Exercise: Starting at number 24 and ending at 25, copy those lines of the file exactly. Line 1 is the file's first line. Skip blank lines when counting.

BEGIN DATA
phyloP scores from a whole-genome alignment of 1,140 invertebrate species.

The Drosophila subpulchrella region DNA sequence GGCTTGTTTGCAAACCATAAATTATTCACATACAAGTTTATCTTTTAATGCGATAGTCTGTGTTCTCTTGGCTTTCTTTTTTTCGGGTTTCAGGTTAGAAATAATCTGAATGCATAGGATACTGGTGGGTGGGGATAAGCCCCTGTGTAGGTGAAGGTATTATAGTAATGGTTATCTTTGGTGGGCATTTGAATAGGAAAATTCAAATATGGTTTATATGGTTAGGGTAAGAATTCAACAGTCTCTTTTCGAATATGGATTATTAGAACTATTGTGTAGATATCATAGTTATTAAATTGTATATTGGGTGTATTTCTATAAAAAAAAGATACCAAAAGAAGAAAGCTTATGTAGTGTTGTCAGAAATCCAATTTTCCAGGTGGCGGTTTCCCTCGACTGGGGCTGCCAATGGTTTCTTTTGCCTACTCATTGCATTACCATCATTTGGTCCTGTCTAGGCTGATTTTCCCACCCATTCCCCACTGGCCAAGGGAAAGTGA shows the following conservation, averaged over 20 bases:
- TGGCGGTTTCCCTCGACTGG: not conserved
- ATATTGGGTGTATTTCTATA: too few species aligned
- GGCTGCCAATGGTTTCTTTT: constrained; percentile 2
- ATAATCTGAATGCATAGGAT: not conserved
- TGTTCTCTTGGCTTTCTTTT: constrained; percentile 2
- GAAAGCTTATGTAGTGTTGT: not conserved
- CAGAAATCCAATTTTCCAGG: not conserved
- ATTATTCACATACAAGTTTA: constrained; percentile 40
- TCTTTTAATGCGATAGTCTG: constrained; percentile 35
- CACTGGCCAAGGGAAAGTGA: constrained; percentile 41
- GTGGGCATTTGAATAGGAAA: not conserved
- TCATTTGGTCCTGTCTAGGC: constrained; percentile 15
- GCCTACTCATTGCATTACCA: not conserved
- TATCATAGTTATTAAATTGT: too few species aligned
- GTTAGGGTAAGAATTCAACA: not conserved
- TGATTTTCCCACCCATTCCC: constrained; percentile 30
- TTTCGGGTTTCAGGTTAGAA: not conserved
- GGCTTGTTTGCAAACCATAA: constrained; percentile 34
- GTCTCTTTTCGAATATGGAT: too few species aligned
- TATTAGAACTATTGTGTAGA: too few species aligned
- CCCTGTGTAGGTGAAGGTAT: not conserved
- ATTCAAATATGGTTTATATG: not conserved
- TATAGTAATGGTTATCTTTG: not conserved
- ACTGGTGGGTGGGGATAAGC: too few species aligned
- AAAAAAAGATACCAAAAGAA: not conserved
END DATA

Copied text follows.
- ATTCAAATATGGTTTATATG: not conserved
- TATAGTAATGGTTATCTTTG: not conserved